When you are up on the roof, or when your employees go up on the roof, you must always take a way to communicate with you.  Whether it is a walkie-talkie, smartphone, or another device, you must have some way to call for help if you need it.  You might also want to instill safety checks that can be done every fifteen minutes or so, which will ensure that the rest of the workers know that the people up on the roof are safe.

3. Perform Routine Inspections

There are so many things that can go wrong with a roof, which is why it is important to perform regular inspections.  These inspections can show if soft spots are forming or other major damage is slowly forming.  It is better to know about soft spots and other damage as soon as possible, because it will prevent anyone from falling through the roof when it gets too bad.  And if you do not do regular inspections, you will not know that there is a soft spot up on the roof and someone may step on it before realizing what is about to happen.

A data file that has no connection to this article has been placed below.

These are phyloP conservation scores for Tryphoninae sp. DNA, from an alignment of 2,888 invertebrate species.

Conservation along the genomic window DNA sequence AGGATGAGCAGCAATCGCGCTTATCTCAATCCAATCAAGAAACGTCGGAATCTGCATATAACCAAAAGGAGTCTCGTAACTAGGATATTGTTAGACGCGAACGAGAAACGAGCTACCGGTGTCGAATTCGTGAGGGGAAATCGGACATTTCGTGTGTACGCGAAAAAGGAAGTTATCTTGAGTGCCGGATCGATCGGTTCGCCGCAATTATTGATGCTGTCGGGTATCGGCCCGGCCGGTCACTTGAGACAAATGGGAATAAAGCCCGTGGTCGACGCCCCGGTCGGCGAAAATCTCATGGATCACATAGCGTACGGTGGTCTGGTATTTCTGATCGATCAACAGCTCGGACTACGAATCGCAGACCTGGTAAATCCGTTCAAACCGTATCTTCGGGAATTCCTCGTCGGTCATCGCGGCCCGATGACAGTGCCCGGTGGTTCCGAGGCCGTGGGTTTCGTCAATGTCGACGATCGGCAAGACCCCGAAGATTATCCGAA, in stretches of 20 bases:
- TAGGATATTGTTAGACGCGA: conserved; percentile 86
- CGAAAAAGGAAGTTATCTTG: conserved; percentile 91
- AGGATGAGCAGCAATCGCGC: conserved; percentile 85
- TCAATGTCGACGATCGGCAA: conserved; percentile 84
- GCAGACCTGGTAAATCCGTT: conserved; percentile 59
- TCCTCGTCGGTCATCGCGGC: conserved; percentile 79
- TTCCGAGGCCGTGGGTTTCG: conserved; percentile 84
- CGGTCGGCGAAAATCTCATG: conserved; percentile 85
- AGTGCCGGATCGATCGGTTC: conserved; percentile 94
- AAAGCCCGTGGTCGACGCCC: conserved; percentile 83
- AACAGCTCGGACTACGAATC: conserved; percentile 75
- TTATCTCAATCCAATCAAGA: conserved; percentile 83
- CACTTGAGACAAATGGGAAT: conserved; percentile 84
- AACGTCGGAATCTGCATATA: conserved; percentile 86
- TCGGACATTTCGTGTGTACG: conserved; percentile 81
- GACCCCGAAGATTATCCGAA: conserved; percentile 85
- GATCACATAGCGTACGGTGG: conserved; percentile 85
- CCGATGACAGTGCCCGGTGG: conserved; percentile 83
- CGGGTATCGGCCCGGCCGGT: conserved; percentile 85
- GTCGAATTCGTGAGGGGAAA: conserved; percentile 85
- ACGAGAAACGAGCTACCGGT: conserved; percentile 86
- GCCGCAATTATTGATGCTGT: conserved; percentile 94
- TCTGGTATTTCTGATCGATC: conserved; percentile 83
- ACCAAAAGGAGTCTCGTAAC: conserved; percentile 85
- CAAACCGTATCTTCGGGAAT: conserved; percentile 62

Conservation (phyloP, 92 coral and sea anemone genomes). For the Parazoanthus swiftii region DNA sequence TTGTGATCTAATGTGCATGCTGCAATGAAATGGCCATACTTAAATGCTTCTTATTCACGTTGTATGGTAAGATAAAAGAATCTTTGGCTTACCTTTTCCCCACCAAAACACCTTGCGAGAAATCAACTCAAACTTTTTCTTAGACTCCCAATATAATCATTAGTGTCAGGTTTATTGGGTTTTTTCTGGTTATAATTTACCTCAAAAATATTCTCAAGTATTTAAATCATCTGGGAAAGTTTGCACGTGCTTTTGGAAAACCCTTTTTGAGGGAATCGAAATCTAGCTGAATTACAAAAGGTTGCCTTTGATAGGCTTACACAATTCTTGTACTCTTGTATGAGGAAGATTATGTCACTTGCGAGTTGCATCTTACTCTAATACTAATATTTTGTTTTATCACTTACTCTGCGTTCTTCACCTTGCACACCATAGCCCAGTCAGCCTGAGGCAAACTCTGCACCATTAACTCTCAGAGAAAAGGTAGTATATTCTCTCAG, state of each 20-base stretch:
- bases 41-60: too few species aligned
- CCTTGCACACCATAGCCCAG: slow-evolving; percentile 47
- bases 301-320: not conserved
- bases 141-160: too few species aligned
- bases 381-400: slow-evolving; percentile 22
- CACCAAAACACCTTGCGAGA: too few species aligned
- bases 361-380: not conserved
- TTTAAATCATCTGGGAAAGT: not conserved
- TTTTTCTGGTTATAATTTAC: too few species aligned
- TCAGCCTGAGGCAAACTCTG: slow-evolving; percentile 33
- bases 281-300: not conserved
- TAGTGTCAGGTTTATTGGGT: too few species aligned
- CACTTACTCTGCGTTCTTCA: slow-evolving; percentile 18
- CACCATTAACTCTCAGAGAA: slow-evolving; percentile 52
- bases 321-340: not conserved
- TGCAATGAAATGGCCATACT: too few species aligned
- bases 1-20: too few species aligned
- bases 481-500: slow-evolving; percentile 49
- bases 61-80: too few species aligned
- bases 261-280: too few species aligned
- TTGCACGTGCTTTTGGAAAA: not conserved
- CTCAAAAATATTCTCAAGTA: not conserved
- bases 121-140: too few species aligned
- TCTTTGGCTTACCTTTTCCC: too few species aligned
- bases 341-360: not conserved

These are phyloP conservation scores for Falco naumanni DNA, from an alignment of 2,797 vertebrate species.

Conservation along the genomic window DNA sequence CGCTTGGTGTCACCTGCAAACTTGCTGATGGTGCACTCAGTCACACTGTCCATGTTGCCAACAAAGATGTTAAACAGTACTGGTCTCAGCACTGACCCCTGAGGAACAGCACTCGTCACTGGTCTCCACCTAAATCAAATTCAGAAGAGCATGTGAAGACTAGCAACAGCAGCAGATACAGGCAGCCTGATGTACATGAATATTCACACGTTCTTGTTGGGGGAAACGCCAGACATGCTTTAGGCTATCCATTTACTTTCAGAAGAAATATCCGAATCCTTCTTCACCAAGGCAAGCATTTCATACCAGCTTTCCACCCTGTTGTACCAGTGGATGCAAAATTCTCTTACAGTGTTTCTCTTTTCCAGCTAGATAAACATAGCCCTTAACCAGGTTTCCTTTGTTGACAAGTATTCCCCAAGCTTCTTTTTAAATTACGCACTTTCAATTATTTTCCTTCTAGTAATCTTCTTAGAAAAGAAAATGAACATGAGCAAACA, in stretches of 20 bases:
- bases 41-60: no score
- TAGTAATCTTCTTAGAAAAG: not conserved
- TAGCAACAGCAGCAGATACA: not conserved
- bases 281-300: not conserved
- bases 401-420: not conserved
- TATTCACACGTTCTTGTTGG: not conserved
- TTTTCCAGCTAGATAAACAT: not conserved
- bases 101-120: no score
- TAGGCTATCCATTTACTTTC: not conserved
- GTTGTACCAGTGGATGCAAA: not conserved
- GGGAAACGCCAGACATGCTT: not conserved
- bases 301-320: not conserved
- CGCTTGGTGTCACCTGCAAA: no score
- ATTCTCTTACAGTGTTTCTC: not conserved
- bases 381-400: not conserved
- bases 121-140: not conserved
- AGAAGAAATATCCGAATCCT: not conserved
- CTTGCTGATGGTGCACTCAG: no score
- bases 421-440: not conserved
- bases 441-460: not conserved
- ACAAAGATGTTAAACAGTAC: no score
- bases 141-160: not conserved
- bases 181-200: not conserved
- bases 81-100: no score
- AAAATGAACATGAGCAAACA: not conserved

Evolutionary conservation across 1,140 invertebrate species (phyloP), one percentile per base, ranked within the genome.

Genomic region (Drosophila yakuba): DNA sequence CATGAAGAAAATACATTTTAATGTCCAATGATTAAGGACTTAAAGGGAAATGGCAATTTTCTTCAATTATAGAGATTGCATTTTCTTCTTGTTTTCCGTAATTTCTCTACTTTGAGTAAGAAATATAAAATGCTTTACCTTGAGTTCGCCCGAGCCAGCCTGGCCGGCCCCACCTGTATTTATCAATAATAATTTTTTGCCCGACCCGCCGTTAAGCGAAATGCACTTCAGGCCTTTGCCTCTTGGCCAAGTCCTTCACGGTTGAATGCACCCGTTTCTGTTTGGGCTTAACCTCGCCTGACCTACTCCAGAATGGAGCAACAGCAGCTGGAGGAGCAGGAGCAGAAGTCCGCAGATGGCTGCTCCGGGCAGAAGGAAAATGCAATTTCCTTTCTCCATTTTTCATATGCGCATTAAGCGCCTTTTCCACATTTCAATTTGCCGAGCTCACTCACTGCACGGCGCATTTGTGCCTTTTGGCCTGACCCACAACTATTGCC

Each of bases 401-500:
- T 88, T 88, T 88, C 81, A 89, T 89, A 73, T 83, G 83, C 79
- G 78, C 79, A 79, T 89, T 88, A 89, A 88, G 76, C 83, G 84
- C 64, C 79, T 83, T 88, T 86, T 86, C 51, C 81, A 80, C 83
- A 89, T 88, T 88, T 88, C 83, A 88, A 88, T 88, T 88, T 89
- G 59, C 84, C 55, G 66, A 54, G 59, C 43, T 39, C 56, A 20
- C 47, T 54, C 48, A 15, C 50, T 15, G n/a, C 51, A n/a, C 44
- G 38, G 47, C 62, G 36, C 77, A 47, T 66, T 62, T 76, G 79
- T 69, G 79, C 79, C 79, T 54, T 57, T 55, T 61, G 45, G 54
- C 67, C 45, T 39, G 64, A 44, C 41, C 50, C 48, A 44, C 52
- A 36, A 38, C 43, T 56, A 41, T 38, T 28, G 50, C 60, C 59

4. Have a Plan for Rescues

Whenever anyone is up on a roof, you must have a rescue plan in place in case something bad happens.  If someone collapses up on that roof, you want to make sure you know how medical personnel is going to get up there to help that person, as well as know how they will get that person down for further treatment.

Staying safe while up on a roof is never easy, but once you know the hazards and have plans in place to stay safe, you will be able to work up there with no problem at all.  No one should ever get too comfortable up on a roof though, because even with all the precautions you can take, accidents can happen without any notice at all.  Therefore, we recommend following safety practices when up on a roof and continue to look for ways to keep making your time on roofs safer than ever before.